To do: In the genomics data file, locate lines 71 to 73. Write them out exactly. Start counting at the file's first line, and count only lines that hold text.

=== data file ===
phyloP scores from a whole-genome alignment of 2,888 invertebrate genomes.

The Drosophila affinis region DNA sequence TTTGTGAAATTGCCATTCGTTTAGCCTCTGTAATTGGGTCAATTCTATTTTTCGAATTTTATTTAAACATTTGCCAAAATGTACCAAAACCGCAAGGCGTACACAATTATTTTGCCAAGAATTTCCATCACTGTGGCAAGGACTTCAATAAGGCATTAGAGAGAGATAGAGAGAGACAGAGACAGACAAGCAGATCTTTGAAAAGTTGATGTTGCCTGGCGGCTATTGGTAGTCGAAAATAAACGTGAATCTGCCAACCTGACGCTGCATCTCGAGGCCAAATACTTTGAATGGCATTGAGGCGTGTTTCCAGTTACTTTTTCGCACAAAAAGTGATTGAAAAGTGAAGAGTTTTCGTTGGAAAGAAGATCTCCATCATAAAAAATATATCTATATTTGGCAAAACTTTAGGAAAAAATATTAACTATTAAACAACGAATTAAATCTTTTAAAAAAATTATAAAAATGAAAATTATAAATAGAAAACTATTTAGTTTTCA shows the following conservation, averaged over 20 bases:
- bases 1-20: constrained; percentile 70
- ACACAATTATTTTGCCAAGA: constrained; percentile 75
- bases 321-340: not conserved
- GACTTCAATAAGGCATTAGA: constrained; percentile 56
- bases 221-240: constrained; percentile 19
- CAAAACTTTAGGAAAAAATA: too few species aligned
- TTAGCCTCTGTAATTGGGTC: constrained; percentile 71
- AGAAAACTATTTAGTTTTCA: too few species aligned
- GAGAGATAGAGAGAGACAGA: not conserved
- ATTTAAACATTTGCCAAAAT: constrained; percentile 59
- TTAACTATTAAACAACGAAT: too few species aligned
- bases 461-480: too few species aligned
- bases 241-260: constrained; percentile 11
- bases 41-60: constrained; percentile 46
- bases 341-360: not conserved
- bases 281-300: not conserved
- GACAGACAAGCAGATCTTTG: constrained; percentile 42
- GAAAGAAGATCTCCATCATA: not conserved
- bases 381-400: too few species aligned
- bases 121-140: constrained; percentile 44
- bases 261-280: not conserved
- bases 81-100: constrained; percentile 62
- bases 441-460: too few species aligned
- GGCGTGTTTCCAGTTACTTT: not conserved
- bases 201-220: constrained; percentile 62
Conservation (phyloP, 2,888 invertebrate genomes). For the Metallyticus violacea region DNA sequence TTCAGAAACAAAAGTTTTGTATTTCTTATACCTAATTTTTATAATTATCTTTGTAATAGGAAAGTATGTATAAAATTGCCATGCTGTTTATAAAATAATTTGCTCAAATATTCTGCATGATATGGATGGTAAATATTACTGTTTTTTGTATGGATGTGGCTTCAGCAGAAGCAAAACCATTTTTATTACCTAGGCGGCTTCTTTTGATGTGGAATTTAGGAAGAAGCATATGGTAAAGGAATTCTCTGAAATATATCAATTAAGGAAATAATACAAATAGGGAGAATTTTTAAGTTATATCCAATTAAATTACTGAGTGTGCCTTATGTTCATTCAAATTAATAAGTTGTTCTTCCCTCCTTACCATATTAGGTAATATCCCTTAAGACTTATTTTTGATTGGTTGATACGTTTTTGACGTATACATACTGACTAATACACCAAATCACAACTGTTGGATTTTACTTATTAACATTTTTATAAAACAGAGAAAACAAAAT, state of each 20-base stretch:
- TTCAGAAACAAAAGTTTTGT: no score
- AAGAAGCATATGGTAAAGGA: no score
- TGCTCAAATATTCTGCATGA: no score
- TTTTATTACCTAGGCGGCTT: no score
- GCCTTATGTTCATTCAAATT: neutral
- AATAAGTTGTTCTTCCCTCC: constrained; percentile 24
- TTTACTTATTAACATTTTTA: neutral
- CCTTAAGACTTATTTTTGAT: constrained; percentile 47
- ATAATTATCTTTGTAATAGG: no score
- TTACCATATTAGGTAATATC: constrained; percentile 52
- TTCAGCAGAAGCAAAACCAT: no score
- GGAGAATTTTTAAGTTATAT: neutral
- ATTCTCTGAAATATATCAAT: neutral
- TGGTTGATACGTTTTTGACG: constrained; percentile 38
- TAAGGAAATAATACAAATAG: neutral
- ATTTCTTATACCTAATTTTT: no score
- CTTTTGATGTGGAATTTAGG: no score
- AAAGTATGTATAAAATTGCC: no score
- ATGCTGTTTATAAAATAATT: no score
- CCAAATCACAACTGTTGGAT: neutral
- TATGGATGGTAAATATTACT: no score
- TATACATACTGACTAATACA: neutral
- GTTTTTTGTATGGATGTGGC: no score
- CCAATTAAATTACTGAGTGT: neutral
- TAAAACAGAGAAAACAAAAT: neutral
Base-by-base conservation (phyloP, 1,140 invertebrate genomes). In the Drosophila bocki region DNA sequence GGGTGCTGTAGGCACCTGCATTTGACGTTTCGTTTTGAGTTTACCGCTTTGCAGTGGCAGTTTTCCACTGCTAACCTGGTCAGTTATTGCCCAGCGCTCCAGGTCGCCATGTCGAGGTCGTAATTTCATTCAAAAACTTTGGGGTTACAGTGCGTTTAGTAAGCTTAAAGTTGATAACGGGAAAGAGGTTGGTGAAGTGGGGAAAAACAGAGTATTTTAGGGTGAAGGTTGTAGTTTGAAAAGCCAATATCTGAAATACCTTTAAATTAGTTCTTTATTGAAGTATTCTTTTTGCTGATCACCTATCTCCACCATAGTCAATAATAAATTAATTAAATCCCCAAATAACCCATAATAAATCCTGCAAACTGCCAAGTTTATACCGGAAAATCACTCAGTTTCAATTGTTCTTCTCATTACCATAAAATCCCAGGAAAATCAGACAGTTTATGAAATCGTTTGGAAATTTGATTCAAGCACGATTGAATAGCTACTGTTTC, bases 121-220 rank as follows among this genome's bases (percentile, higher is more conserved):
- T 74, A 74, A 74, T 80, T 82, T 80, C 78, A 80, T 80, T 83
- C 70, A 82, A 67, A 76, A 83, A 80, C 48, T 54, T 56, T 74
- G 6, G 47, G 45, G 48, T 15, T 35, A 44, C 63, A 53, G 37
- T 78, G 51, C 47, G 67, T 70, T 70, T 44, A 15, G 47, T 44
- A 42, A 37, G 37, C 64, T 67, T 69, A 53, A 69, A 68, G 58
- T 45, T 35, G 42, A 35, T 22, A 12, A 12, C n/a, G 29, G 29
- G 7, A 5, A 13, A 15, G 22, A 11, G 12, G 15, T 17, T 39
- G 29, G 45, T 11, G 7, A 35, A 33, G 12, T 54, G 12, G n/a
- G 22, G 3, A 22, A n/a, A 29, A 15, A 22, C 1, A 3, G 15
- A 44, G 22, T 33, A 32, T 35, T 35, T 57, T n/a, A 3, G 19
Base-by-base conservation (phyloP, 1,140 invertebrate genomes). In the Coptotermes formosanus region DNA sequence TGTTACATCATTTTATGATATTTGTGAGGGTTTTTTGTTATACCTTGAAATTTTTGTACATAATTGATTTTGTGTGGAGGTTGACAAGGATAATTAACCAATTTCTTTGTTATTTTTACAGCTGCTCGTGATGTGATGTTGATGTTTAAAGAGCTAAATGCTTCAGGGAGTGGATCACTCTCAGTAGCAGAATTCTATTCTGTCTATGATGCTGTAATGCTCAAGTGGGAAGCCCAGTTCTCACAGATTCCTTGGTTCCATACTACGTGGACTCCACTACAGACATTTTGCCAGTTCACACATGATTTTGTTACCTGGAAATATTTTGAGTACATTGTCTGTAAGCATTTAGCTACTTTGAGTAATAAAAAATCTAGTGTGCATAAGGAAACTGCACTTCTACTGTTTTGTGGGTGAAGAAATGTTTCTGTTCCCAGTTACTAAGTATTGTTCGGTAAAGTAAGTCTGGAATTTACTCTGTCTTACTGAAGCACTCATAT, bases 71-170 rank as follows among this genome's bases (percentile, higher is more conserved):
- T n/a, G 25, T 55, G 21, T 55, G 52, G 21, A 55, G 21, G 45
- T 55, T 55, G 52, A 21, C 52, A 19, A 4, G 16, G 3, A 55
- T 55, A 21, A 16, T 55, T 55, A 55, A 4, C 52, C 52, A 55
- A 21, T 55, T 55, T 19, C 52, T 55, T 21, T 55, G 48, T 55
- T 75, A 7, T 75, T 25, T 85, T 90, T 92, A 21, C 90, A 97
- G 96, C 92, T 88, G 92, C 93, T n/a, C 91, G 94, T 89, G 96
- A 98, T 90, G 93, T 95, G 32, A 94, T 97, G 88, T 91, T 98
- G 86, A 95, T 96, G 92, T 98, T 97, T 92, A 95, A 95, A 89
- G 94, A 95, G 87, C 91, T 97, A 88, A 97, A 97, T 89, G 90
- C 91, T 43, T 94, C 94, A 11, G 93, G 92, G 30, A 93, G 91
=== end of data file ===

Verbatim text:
- G 96, C 92, T 88, G 92, C 93, T n/a, C 91, G 94, T 89, G 96
- A 98, T 90, G 93, T 95, G 32, A 94, T 97, G 88, T 91, T 98
- G 86, A 95, T 96, G 92, T 98, T 97, T 92, A 95, A 95, A 89